blood in my mouth

m. shane pruett

 

stone step
by stone step
a taste of village life

Madhuri Pillai

 

mountain blossoms
my flask tea
never this tasty

Malintha Perera
Sri Lanka

 

cast iron skillet
seasoned to perfection
fresh mountain trout

Margaret Walker
Lincoln, NE, USA

 

a glimpse
of the summit
I taste courage

Margo Williams
Stayton, Oregon USA

 

more selvatiche –
il sapore, un po’ aspro,
del primo amore

wild blackberries –
the taste, a bit sour,
of the first love

Maria Teresa Piras

 

billy tea
mountain gumleaves
in each sip

Marietta McGregor

 

muddy boots –
a pint of Guinness
at the local pub

Marina Bellini

 

above the snow line
a mountain spring
melts my thirst

Mark Gilbert
UK

 

uphill…
the salty drops on my lips
is it sweat or tears?

Marta Chocilowska

 

mountain camp
the taste of woodsmoke
in the soup

Martha Magenta
England, UK

 

high trail
a taste of fear…
rock slide!

Mel Gambutti
Sarasota, FL

 

a taste of fear –
lost in the dense forest
of Selkirk Mountain

Michael H. Lester
Los Angeles CA USA

 

the taste of mist
on  the tip of my tongue
Gaoshan Tea*

(*AKA: Oolong Mountain Tea)

Michele L. Harvey

 

stiff climb
rasping intakes of air
sharpen the taste buds

Mike Gallagher
Ireland

 

this mountain stream flows
along a steep hiking trail
thirst quenching snowmelt

Mike Stinson

 

long hike
the taste of
wild berries

Mohammad Azim Khan

 

Lava stones –
the taste of fresh water
the deepest wish

Monica Federico

 

off the trail
raspberry picking
stains our mouths

Nancy Brady
Huron, Ohio

 

Georgia mountain diner
oniony hushpuppies
deep-fried

Nancy Shires
Greenville, NC

 

Pikes Peak tram ride…
still remember the taste
of his kiss

Natalia Kuznetsova
Russia

 

among Carpathian shrubs…
the taste of a gnat

Nicholas Klacsanzky

 

après-ski
from pot to mouth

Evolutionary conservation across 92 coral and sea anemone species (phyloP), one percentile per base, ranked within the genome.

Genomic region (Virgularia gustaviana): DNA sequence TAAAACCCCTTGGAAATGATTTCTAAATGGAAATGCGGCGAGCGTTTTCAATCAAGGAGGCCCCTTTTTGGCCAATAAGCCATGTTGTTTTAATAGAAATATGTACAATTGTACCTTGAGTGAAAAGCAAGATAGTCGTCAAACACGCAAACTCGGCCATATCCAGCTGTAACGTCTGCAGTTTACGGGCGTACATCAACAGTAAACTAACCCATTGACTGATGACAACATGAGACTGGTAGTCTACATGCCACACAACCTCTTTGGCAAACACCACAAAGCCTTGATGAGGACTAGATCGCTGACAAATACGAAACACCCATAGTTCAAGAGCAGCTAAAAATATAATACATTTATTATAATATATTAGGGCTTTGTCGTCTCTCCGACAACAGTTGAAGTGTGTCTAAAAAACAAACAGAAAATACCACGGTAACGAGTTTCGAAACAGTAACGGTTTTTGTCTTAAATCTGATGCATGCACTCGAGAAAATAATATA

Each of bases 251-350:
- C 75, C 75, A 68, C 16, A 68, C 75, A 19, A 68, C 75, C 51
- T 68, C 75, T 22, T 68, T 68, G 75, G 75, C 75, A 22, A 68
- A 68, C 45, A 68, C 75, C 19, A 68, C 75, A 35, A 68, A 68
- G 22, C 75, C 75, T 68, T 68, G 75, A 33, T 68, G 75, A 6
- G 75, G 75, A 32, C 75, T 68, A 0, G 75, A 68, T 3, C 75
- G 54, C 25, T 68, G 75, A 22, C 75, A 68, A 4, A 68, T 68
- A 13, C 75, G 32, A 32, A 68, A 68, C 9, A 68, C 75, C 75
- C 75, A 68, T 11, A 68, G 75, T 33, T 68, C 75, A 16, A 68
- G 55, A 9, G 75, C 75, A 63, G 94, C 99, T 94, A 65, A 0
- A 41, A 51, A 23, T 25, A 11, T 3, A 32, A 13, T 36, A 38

creamy cheese

Olivier Schopfer
Geneva, Switzerland

 

downhill hike
I open my mouth
to falling snow

Pat Davis
Pembroke NH  USA

 

powdered potatoes
powering me
to the peak

Paul Heinowski

 

stony ground
after your funeral we clink glasses
of boxed wine

Philip Whitley
South Carolina USA

 

mountain spring
how delicious
water can be

Polona Oblak
Ljubljana, Slovenia

 

trip to the mountains
the city kids’
first taste of freedom

Rachel Sutcliffe

 

mountain mango
pulp – her early stage
of   pregnancy

Radhamani sarma
Chennai

 

spring mountain water
the taste
of her I do

Radostina Dragostinova
Bulgaria

 

anniversary
toast
mountaintop

Rehn Kovacic

 

sleeping woman –
the taste of snow-capped peaks
in her smile

Réka Nyitrai

 

swiss rail journey –
a comely stranger shares
lush brie at dusk

robyn brooks
usa

 

high on a peak
the snowflake that tastes
of silence

Ron C. Moss
Tasmania, Australia

 

early hours coffee
no cream, no sugar
Black Hills

Ronald K. Craig
Batavia, OH  USA

 

a short stop –
the sour taste
of blackberries

Rosa Maria Di Salvatore

 

clear spring water
by a glacial moraine
after the climb

Ruth Powell

 

more fog
with every sip –
butter tea

Sanjuktaa Asopa

 

buttery morning taste
of high mountain tea
lifts my spirits

Sari Grandstaff
Saugerties, NY, USA

 

mountain hut
the old man chews
the stalks of ginseng

Serhiy Shpychenko
Kyiv, Ukraine

 

I taste
freezing winds
on magnificent mountain

Sharon Lynne Yee
Torrance, CA

 

summitting
the first thing
licking a finger

simonj
UK

 

skiing…
fall down the slope
mouthful of snow

Slobodan Pupovac
Zagreb, Croatia

 

mountain spring
water tastes like
its color

Srinivasa Rao Sambangi
Hyderabad, India

 

summit day
anticipation
lingers in my mouth

Stephen A. Peters

 

uphill
in the night tent
taste of jakhiya

Sudebi Singha
India

 

cresting the mountain
I open wide
to taste the sky

Susan Rogers
Los Angeles, CA, USA

 

red velvet
a little mountain mist